This is not an isolated case of Nepal alone. The phenomenon of election and electioneering in most developing countries is almost identical.  Politicians and parties lie to the voters and break the promises made to the people during the elections. The parties' election manifestos are mere rituals that hardly exhibit consistency in the promises and reality on the ground—a clear manifestation of how parties lie and deceive people.  As a result, political parties are slowly earning the reputation of ‘gangs of liars’.

Same shame

In developing countries, elections are often manipulated and engineered by people in power. Three ‘Ms’ play a decisive role in the elections — muscle power, money power and media power. As money plays a bigger role, elections have become expensive and unaffordable for ordinary citizens. This is not a fabricated story but felt and realized by leaders themselves. Nepali Congress leader Sashanka Koirala publicly said that he spent Rs60 million during the last parliamentary elections in 2017, far exceeding the Election Commission's limit. As a Russian proverb goes, “When money speaks, the truth remains silent”, money’s decisive role has pushed the sanctity of the election to the back burner. 

In the wake of rising perversions and distortions in the election, the Election Commission seems strict on executing the election code of conduct. The Election Commission has already asked for clarifications from candidates, including some high-profile leaders, namely, Puspa Kamal Dahal of CPN-Maoist Centre;  Madhav Kumar Nepal of CPN-Unified Socialist; Gagan Thapa and Sashanka Koirala of the Nepali Congress and warned them to adhere to the election code fully. If the Election Commission ensures strict compliance with the election code of conduct, the election would be, to a large extent, much more affordable and protect the sanctity of the election. Money and muscle powers will have little impact and people’s genuine verdict will prevail.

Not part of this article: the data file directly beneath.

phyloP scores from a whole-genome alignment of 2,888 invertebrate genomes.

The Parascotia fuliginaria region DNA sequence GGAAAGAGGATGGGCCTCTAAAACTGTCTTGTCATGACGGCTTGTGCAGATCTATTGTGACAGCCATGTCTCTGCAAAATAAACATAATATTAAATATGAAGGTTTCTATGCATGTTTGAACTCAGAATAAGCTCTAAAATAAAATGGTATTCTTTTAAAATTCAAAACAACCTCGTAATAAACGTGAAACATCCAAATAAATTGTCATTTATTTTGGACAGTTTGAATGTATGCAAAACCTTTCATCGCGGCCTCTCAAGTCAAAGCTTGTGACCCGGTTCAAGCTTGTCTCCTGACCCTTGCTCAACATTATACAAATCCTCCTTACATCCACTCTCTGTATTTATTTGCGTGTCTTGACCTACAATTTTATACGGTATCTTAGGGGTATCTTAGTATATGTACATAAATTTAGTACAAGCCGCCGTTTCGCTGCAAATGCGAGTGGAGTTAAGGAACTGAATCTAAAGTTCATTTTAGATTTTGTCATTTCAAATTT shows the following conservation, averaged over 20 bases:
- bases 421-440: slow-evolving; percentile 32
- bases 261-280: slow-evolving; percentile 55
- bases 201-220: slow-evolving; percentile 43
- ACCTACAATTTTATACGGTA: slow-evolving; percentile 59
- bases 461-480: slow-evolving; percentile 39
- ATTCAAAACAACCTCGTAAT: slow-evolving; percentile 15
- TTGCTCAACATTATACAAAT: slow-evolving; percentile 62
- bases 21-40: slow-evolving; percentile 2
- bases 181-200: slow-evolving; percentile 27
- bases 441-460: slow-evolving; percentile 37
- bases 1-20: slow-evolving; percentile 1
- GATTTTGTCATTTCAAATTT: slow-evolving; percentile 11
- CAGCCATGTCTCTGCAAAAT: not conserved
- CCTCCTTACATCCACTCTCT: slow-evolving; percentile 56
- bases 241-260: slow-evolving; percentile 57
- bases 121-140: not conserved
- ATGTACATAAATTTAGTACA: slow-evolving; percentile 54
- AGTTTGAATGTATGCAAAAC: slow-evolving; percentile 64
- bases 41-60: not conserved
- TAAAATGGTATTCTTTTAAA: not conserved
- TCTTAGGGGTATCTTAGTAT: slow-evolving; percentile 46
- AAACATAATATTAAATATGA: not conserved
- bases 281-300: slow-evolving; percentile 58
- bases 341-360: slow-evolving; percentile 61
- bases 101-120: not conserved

Everyone's test 

Democracy beckons truth, honesty, integrity and accountability from parties and politicians. That alone commands the goodwill and the trust of the people. Elections are the instruments to gauge the popularity of the parties and candidates.  Political parties behave as though they are private limited companies of some leaders, treating workers as employees and the people as their customers. In principle, the political parties are not limited liability companies but public entities accountable to the people.  

Voters are not customers but the ultimate arbiters in the decision-making and governance of the country. Political parties should not treat one another as enemies. Instead, parties compete to serve the country and the people best. The candidates in the elections are also not rivals but competitors or partners. 

The fate of our democracy lies in the sanctity of the election. Political parties and candidates must respect the fundamentals of the election and democracy. However, the Election Commission alone cannot ensure the purity of the election if all other stakeholders, including political parties, leaders and individual candidates, extend positive support. The election is not only a test of parties and candidates but also a big test of voters’ judgement and conscience.

Xi’s 3rd Term Amid Strategic Tensions

 Yuba Nath Lamsal

Over the last one week, all eyes were on Beijing to see the turns of events in the China’s grand political event to be held once in every five years. The 20th national congress of the Communist Party of China (CPC) kicked off on October 16 and concluded on October 22 re-electing President Xi Jinping as general secretary of the CPC for unprecedented third tenure, signifying that he would continue to lead China at least for another five years.